- Reusable bags for shopping
- Use energy efficient bulbs and turn off all your technology at night.
- Reduce meat consumption and have some completely vegetarian days in your week. Alternatively, try going vegetarian/vegan for a few weeks or even months during the year – not just January!
- Turn the tap off when brushing your teeth.
- Plant your own tree / grow your own plants on the balcony.
- Reduce your post: Move all your banking and household bills to online payments to cut the paper trail.
- Stop using tumble dryers – invest in a clothesline instead.
Check out this fantastic video on how one girl went rubbish free.
Here’s another wonderful and inspiring resource: www.drawdown.org
Originally developed for its success in treating epilepsy in the 1930s, this diet has gained popularity in recent years for health, fitness and body composition reasons. So what is it? The keto diet is a very low carb, high fat diet that shares similar roots to low carb and Atkins.
Rather than relying on the abundant supply of glucose energy from a regular diet, your body starts using fat for energy, which shifts your metabolism into a state of healthy nutritional ketosis. This starts to happen naturally whenever we fast for more than a few hours. Ketones are small molecules produced in the liver from fats. They are a very useful alternative energy source, especially for the brain.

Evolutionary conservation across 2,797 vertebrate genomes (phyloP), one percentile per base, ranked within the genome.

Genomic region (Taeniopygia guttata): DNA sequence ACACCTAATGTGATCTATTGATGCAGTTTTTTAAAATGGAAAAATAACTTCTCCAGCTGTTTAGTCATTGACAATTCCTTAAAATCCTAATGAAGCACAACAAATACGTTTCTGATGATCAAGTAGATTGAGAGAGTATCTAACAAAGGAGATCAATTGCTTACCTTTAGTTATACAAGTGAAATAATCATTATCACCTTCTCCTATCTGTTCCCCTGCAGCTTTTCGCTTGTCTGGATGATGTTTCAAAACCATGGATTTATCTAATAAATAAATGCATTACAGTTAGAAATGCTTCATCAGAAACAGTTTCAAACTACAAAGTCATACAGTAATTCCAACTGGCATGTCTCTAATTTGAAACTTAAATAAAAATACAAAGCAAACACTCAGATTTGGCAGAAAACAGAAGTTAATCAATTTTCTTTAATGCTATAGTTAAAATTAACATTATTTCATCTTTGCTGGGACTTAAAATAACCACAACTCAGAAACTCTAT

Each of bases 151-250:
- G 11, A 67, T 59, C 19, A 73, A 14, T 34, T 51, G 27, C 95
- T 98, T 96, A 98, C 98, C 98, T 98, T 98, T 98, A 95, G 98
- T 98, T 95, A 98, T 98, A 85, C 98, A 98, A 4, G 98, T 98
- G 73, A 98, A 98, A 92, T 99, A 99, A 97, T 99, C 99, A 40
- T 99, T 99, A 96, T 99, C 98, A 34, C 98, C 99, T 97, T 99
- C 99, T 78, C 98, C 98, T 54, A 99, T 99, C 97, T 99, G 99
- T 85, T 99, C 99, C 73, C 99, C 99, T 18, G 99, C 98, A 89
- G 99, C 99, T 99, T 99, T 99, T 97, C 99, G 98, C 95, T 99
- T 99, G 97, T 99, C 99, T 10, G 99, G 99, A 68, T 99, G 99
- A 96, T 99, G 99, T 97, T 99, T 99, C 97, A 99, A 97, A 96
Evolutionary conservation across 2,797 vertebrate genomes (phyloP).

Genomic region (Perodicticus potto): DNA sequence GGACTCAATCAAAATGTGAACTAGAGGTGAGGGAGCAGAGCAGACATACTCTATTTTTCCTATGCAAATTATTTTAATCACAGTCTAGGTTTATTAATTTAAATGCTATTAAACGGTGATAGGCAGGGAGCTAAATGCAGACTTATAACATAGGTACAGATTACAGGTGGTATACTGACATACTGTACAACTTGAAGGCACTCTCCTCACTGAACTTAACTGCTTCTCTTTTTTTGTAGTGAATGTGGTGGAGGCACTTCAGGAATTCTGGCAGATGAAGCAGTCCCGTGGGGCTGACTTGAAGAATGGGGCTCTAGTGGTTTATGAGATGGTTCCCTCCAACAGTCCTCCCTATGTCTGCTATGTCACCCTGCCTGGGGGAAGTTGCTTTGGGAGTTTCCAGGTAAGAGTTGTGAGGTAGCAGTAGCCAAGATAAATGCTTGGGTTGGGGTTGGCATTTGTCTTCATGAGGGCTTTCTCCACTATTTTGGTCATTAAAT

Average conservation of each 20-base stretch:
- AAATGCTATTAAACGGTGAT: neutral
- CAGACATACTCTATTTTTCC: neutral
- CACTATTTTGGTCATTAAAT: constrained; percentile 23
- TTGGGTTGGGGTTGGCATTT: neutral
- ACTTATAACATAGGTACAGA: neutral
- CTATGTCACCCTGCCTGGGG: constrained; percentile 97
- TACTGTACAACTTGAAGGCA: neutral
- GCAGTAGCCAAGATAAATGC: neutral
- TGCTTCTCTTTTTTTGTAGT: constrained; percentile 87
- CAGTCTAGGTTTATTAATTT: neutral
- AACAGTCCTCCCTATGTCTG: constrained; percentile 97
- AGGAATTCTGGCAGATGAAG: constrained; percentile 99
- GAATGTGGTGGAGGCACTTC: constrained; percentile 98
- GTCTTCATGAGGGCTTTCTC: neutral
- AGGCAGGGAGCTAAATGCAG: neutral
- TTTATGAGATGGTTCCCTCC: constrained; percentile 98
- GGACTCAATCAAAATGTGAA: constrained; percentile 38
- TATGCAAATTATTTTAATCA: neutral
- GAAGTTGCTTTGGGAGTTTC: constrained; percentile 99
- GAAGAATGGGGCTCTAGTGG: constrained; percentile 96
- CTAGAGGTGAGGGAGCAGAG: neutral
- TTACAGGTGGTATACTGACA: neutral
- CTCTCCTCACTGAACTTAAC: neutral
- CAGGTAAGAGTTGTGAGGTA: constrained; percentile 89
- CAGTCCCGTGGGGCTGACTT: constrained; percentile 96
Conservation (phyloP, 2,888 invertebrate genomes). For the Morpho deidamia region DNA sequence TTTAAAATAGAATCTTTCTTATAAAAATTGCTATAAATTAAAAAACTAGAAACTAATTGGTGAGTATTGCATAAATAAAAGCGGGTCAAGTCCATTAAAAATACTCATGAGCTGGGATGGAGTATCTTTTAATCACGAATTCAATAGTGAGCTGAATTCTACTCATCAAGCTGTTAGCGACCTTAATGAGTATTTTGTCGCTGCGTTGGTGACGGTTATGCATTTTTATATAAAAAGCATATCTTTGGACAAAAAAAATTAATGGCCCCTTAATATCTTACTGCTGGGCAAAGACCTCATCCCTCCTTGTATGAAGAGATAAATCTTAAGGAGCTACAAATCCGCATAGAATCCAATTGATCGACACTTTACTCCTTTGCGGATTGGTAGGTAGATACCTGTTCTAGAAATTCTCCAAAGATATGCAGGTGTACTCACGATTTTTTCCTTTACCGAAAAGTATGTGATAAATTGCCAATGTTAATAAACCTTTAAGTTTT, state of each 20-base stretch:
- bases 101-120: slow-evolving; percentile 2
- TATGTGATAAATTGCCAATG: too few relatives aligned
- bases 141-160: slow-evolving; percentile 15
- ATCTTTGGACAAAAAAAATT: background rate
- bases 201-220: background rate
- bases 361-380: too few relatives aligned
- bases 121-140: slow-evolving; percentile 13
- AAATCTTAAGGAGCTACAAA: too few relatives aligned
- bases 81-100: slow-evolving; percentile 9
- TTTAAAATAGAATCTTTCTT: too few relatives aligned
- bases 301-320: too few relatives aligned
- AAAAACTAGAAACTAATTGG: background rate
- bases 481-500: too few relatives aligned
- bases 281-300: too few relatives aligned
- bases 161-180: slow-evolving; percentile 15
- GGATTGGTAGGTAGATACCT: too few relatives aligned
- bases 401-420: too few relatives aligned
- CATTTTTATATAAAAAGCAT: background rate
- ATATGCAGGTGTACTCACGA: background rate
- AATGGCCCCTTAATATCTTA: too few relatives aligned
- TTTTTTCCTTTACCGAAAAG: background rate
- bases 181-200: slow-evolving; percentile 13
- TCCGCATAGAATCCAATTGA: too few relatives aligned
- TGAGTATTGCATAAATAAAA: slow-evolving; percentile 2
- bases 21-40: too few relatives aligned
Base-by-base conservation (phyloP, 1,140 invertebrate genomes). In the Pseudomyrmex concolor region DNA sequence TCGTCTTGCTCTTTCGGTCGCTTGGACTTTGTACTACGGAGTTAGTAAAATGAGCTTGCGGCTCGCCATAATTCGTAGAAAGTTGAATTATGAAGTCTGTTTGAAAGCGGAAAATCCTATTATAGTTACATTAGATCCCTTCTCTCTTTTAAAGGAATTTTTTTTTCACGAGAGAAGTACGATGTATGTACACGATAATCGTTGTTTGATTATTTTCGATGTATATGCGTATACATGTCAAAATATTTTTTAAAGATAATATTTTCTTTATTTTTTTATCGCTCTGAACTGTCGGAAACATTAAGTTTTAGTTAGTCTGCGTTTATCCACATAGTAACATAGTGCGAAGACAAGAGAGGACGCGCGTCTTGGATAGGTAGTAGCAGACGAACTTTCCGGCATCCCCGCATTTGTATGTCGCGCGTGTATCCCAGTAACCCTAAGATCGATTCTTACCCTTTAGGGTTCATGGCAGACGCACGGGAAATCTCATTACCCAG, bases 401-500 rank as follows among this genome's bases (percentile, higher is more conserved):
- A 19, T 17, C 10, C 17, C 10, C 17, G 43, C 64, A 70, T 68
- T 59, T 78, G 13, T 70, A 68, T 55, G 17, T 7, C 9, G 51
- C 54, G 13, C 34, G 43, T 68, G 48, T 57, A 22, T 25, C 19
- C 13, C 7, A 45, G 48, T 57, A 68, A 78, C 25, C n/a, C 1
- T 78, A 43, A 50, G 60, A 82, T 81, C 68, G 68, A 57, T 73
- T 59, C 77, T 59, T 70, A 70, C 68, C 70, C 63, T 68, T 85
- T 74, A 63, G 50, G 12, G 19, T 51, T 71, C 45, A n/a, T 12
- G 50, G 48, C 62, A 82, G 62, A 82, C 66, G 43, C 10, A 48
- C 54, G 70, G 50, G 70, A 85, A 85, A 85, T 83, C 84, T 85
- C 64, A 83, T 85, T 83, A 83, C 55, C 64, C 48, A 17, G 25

Current research supports the use of ketogenic diets for the following benefits:
- Weight loss, decreased hunger & cravings www.diabetes.co.uk
- Improved blood sugar balance and insulin sensitivity
- Reversing diabetes https://www.virtahealth.com/research
- Improved energy levels, oxygen capacity, motor performance & athletic performance
- Enhanced blood flow through vasodilation
- Migraine treatment
- Neuroprotective benefits in seizure disorders; ADHD; Alzheimer’s disease, memory and cognitive function; Parkinson’s Disease and Multiple Sclerosis (source)
- Autism and improved behaviour and social impacts
- Memory enhancement (source)
- Stroke prevention; cardiovascular disease; metabolic syndrome management; improved cholesterol levels
- Inflammation management
- Endurance enhancement
- Anti-ageing (source)
Despite all the potential benefits, ketogenic diets come with limitations and are certainly not for everyone!